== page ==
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  1. #61
    Join Date
    Jul. 25, 2003
    Location
    Boston Area
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    8,350

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    Quote Originally Posted by Alibhai's Alibar View Post
    On a related note, I read your review and I have an LG Bridle on its way to me
    Hope it works for you! I've been using it on an OTTB that I'm fostering for CANTER and it's been great. He is so much happier in it than with any bit.
    Equine Ink - My soapbox for equestrian writings & reviews.
    EquestrianHow2 - Operating instructions for your horse.


    1 members found this post helpful.

  2. #62
    Join Date
    Sep. 13, 2002
    Location
    Azle, Teh-has
    Posts
    7,725

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    Quote Originally Posted by purplnurpl View Post
    eh.
    no special trial offer needed for something so short.
    If I use it and it bites the big one I'll just package that sucker back up and return it.

    Mary's goofed and screwed me in the process.
    So I reordered it yesterday from Adams. : )
    I did just this!
    Used it twice and back it went.
    Too bad I can't send the Nathe back with it. That was a waste o $70 bucks. Hopefully one day I'll need it.

    I didn't care much for the bridle. And the bridle + bit combo rubbed the corners of my horse's mouth.
    He was an A-hole in the bridle.
    http://kaboomeventing.com/
    http://kaboomeventing.blogspot.com/
    Horses are amazing athletes and make no mistake -- they are the stars of the show!



  3. #63
    Join Date
    Mar. 9, 2002
    Location
    Canada!!
    Posts
    272

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    I bought a second hand Micklem and so far I'm liking it. No major changes, but then there was no major improvements needed. My mare has always had an over-active head and jaw, she plays with anything she can get in her mouth, will toss hear head around and rub on anything. The first change I noticed was that she stood still and quiet while I adjusted the bridle when she would usually try to rub. So far she seems much more settled, and I seem to have slightly better steering although I'm not sure how that has happened. She is still a baby and bulges on the far circle sometimes, and this has decreased and direct rein seems to do more then it used to (riding in a sprenger KK ultra).

    The real test will be hunting. She often gets head-tossy at checks when she's bored, and I'm thinking now that might have been some noseband discomfort that she noticed while standing around but not so much that it effected her work. If she stands quiet at checkes with no head goofing, then I'll be a convert. I do appreciate that it rubs less (so far not at all) on the bones below the eye.

    Oh and for anyone with a block-headed horse, the Standard Horse fits fine. My mare, at a whopping 15.2hh has a short but very wide head. She wears a WB halter just for the space in the chin strap. The bridle fits her fairly well considering her other bridle was a WB brow and the noseband buckle was way too high and nearly in the edge of the browband and yet barely did up. I find the 'cheek pieces' that connect the bit are almost too long though, but that wouldn't be impossible to change. I'm glad it fits at all.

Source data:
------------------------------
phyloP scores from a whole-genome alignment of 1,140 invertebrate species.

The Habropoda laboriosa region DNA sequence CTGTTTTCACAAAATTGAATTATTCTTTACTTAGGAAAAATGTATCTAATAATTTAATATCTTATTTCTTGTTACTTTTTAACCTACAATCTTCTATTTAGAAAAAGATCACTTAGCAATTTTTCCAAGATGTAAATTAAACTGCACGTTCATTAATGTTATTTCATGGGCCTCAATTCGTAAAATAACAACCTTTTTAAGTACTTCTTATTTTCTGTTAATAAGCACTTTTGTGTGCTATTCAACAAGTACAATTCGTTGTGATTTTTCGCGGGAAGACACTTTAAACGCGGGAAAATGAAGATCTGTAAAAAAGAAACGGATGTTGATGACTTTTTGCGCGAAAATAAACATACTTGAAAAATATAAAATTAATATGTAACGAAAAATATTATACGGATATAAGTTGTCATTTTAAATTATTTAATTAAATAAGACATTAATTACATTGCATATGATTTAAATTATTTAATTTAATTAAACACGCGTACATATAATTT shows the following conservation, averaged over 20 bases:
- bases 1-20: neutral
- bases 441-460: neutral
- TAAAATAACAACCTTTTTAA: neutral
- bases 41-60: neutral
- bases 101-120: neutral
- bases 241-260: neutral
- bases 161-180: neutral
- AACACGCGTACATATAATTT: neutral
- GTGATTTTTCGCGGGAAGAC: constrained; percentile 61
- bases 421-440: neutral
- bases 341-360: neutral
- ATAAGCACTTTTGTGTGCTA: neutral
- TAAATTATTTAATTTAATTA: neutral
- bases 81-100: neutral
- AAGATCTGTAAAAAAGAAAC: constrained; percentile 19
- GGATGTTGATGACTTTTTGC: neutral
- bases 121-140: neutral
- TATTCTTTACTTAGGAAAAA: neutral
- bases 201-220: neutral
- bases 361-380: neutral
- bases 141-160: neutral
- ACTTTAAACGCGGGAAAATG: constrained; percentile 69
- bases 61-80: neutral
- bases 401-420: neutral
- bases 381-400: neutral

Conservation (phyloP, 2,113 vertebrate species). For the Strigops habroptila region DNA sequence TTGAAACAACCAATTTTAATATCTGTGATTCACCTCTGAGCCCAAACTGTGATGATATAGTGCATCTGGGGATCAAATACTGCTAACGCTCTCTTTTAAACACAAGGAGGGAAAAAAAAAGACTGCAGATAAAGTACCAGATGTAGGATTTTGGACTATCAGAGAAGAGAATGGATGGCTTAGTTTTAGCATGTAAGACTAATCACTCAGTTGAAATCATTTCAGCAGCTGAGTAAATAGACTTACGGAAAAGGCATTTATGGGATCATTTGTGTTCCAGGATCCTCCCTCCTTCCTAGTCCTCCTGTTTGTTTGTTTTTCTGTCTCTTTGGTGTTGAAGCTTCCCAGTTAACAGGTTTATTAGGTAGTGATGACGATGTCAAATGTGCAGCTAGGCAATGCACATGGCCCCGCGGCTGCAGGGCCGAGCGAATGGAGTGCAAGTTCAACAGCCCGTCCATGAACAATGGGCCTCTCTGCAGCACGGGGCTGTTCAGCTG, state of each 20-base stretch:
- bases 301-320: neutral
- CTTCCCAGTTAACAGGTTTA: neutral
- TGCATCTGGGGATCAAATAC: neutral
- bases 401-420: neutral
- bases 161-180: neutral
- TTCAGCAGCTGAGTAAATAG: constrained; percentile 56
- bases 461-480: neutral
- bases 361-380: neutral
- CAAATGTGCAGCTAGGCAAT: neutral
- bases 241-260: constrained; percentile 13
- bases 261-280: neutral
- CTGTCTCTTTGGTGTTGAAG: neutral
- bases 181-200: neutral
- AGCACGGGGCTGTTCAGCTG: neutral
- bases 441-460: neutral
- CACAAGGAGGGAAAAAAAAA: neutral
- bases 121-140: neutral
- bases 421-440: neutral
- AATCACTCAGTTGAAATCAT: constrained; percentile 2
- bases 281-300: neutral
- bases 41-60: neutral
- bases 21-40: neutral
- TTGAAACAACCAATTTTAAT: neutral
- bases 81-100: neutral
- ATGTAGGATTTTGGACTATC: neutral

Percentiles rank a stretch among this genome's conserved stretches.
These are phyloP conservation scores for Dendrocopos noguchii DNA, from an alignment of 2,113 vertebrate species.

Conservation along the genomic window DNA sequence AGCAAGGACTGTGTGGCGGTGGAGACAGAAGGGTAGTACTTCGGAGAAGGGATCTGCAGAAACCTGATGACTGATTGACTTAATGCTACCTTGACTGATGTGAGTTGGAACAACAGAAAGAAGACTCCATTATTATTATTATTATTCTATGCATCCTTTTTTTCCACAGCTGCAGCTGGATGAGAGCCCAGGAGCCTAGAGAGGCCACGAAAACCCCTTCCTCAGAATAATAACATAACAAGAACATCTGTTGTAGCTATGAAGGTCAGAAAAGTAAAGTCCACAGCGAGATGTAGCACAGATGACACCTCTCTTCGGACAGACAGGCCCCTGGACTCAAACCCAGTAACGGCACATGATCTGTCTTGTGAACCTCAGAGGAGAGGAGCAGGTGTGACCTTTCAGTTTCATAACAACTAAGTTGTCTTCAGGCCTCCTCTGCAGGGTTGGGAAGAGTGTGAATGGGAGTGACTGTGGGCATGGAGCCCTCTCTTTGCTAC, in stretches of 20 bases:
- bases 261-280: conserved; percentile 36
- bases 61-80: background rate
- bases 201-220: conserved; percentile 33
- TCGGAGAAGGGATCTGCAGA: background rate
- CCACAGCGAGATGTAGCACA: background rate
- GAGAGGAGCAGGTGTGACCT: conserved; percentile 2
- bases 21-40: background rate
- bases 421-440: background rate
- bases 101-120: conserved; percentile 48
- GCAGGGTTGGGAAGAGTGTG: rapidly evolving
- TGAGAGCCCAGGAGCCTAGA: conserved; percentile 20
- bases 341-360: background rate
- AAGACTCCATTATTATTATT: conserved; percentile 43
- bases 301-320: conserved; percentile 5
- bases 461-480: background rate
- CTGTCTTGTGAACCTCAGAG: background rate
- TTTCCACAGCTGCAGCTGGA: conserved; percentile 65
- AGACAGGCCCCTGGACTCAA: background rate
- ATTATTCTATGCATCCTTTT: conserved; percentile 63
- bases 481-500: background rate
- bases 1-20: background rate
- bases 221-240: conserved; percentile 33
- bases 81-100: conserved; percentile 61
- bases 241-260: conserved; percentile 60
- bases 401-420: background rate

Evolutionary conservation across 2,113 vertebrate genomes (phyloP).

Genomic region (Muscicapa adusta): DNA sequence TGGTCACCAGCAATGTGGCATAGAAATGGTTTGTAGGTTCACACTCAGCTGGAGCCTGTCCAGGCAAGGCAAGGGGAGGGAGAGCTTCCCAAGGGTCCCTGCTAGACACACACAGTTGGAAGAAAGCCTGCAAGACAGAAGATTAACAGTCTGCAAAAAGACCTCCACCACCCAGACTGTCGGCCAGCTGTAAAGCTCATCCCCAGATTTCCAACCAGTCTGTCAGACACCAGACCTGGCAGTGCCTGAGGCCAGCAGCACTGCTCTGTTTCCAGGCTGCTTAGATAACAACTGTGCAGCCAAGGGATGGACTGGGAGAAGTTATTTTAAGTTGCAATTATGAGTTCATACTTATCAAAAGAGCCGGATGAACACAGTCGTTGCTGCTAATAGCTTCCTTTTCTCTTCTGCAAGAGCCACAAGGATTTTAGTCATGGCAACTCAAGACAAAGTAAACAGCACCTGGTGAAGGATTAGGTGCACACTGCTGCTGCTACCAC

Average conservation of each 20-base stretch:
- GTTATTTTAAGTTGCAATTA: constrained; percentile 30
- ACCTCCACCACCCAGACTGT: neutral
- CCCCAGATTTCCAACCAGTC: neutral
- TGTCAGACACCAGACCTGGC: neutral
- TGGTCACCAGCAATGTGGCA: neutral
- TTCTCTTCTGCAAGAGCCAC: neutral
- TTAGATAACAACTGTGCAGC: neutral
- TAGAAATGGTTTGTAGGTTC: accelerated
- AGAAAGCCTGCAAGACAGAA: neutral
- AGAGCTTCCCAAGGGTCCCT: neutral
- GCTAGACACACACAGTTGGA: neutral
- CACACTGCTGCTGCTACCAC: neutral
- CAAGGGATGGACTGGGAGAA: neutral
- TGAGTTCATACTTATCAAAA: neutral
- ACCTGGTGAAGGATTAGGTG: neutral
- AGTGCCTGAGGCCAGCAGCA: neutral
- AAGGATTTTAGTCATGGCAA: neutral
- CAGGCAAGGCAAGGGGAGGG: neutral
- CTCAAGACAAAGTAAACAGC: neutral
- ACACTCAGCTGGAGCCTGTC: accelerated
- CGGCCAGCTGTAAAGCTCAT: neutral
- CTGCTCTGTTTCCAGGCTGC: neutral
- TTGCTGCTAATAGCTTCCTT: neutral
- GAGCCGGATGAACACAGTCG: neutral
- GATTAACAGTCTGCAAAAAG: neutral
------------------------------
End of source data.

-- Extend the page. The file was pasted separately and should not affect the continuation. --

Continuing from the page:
4. #64
    Join Date
    Jul. 18, 2004
    Location
    Red Bank, NJ
    Posts
    1,647

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    Forgot to add comments about how it fits on my horse. He's a 16.1 Thoroughbred with a moose nose and a fine head (takes a #4 mare-sized halter at Quillin's for reference). This is how the horse-sized bridle fits him- the chin and jaw straps are on the last holes, but I'm sure they will stretch: http://www.flickr.com/photos/rockand...in/photostream
    Sarah K. Andrew | Twitter | Blog | Horses & Hope calendar | Flickr | Website



  5. #65
    Join Date
    Jul. 10, 2001
    Posts
    6,705

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    A Micklem can have very subtle effects that only experienced riders may notice. They are not a panacea. Some horses love them some don't care. They will not make a bad rider good as much as a Flair Nose Strip can make a fat horse a Triple Crown contender.

    I like the Micklem for my guy. It fits well and he is more confident in the bit. And, he enjoys the days I go bitless (haven't tried him in my hackamore yet though).


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  6. #66
    Join Date
    Dec. 7, 2001
    Location
    Cullowhere?, NC
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    8,620

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    Mine had a sneezing fit the first time, a little less the second ride. Given the nerves that aren't being pressured (and this guy is pretty sensitive), and the ones that just feel different, I'm not totally surprised and will give it more time as the weather improves toward more regular riding. I do so much like the feel of the drop-type noseband. I'd just started riding him with a drop (and a new bridle) but really wasn't liking the fit, so I bit the bullet and got a Micklem. It sure is a simpler piece of equipment, which is always a nice thing.
    "One person's cowboy is another person's blooming idiot" -- katarine

    Spay and neuter. Please.



  7. #67
    Join Date
    May. 6, 2007
    Location
    Napanee ON
    Posts
    4,025

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    Quote Originally Posted by RAyers View Post